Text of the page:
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Elementary eases back into some "Further Adventures"

Illustration for article titled Elementary eases back into some "Further Adventures"
Image: CBS
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“This is clean beyond me, Mr. Holmes. We saw you when we returned from Tunbridge Wells last night, and you were in general agreement with our results. What has happened since then to give you a completely new idea of the case?”

The Valley Of Fear, 1914

Sherlock Holmes is a tough man to kill.

When Arthur Conan Doyle sent Sherlock Holmes over the Reichenbach Falls in 1893, there was public uproar from devoted readers. “Keep Holmes Alive” clubs popped up across England, and apocryphal stories abound of crowds in mourning armbands chasing Doyle’s carriage, or the furious woman with an umbrella who assaulted the author in the street. Ten years later (after a prequel that only whetted the masses’ appetite), Doyle gave in and published “The Adventure Of The Empty House,” complete with explanations about how the clever detective had outsmarted death itself, so that the Sherlock Holmes stories could continue after all.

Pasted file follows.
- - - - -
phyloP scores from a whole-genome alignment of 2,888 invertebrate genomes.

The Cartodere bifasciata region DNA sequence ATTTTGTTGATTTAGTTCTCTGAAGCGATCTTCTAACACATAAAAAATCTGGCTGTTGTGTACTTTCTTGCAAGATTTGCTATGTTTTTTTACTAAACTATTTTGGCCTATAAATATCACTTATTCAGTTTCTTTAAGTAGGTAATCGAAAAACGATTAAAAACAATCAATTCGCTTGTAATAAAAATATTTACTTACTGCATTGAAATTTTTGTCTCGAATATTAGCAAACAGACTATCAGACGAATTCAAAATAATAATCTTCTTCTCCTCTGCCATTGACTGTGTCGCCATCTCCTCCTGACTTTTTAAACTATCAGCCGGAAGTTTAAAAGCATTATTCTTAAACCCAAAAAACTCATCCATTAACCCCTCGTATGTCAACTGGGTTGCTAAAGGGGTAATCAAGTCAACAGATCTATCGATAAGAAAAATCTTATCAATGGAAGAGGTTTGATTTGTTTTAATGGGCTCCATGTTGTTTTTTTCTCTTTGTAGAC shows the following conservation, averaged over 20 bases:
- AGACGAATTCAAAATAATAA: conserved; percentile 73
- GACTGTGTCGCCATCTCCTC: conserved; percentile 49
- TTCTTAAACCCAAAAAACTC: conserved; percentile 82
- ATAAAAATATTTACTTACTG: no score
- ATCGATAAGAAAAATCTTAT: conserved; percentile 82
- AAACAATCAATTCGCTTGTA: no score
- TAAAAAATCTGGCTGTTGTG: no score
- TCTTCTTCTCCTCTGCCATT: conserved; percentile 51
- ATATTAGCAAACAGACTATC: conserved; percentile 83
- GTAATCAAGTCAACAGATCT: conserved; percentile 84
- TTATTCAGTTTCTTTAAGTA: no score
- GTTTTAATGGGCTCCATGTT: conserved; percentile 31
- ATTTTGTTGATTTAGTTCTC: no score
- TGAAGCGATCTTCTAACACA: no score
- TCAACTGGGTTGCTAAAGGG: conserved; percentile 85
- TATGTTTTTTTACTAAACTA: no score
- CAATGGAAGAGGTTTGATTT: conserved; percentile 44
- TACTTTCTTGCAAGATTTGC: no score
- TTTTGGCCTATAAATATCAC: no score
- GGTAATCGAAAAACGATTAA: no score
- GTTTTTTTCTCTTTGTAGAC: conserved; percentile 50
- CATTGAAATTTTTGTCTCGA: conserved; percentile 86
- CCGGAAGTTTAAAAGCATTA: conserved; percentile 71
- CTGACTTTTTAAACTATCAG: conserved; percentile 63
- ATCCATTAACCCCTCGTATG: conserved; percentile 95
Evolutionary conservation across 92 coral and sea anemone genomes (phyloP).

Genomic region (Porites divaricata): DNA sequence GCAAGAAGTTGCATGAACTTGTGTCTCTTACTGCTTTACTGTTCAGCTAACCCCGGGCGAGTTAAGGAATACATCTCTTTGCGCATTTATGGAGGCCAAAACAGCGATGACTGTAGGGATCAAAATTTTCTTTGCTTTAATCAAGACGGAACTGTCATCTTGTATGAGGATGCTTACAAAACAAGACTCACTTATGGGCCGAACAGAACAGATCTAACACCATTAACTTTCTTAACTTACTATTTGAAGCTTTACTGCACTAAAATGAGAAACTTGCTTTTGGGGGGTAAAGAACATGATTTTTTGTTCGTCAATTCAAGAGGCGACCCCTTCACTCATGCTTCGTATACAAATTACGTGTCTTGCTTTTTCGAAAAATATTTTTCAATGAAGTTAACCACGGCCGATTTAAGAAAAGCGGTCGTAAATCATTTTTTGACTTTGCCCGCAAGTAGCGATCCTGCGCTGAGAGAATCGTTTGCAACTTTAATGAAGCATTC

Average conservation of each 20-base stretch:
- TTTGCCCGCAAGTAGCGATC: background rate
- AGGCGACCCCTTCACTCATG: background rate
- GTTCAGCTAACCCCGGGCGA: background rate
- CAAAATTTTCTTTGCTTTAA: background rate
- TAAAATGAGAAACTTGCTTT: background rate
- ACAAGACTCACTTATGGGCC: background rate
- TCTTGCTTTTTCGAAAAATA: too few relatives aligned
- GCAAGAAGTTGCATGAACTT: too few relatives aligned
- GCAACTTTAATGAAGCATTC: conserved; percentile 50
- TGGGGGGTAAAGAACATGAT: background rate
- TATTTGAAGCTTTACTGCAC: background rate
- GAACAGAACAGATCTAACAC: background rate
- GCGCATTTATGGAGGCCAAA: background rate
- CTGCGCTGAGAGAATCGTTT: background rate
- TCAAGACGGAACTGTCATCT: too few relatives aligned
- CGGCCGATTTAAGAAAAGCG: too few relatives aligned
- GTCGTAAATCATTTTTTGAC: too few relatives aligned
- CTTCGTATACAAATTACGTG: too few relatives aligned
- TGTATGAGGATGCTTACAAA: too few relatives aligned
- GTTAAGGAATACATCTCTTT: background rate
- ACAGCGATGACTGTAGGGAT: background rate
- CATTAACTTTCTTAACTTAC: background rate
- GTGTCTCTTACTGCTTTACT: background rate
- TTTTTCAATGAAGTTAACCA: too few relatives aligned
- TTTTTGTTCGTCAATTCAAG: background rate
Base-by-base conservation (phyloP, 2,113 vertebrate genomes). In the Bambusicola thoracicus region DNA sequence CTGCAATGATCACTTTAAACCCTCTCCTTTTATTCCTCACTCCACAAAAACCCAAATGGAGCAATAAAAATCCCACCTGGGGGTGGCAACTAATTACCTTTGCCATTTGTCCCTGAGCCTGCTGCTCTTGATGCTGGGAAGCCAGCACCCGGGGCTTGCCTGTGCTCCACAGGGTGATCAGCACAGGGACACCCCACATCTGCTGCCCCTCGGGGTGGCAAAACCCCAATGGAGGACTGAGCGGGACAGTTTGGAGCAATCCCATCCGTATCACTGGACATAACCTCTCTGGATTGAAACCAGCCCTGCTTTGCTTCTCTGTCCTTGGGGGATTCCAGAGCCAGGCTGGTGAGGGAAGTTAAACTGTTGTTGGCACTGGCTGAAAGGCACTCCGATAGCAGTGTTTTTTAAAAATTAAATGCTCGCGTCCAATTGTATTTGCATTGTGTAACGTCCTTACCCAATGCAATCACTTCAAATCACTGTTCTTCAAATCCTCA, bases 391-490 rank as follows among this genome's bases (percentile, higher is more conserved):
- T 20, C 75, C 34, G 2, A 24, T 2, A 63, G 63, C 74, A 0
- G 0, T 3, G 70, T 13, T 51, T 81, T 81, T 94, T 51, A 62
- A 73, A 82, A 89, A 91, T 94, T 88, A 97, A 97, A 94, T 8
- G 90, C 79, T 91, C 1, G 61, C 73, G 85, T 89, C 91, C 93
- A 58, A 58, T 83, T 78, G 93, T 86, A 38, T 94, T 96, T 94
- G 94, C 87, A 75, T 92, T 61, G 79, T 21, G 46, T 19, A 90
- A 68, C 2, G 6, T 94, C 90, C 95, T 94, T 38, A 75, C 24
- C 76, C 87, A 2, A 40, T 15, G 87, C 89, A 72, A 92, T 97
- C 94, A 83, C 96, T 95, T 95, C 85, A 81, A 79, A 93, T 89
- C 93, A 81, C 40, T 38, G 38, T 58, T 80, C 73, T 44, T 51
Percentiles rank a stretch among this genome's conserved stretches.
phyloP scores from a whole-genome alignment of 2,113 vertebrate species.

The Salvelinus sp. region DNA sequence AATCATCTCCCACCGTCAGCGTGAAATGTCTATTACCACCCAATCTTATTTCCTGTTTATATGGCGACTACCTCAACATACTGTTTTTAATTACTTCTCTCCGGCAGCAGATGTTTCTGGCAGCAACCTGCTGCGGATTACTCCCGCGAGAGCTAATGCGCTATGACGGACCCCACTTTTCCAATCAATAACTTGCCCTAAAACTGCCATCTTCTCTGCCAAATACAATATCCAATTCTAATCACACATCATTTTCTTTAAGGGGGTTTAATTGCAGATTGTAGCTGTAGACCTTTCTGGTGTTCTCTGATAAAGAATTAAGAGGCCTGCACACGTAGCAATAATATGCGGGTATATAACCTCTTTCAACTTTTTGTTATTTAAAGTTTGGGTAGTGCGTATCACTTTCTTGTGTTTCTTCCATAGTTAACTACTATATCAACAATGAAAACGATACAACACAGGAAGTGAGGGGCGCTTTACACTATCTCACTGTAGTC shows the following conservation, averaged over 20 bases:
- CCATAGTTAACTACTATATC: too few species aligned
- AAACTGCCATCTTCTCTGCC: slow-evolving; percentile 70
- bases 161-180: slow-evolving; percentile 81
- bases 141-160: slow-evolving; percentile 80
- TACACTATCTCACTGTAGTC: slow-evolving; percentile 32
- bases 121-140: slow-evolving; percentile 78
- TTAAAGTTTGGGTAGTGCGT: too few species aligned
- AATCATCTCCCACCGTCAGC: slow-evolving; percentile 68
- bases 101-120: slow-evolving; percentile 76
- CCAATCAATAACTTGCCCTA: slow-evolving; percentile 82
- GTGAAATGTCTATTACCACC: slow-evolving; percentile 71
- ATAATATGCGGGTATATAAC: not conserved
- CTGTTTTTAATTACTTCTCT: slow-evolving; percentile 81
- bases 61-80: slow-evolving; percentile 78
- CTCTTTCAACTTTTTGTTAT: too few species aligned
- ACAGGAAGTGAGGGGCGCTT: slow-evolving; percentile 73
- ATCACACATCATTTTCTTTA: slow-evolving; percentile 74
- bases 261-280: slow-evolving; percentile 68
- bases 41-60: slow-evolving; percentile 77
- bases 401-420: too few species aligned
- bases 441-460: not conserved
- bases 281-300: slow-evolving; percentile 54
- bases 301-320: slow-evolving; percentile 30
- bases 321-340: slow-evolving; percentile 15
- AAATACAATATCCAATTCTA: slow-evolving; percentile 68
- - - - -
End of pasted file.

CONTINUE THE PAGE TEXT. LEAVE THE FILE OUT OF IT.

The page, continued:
Unrelated: Elementary is back!

Elementary has had its ups and downs—a stellar first season it never quite matched again, arcs of varying efficacy and emotional impact, a tendency to prioritize cool case particulars over character depth—but overall, it was a fairly steady ship to sail, gently deconstructing some tenets of the Holmes canon from within the familiar framework of the weekly procedural.

And despite a renewal from CBS two episodes into the sixth season, things must have felt uncertain for the show itself, as things took an autumnal turn into questions of legacy and endings. The finale (originally meant to cap the 13-episode season) felt like the series’ farewell; events pushed our detectives out of New York, and it all ended with a nod to the original canon—Holmes and Watson wandering off into the London bustle, from the threshold of old 221-B.

But this Holmes is as hard to kill as any other, and with “The Further Adventures,” our two consulting detectives are back on the case. Well, two cases. Well, three cases. Well, three cases and Lucrezia Borgia’s poison ring.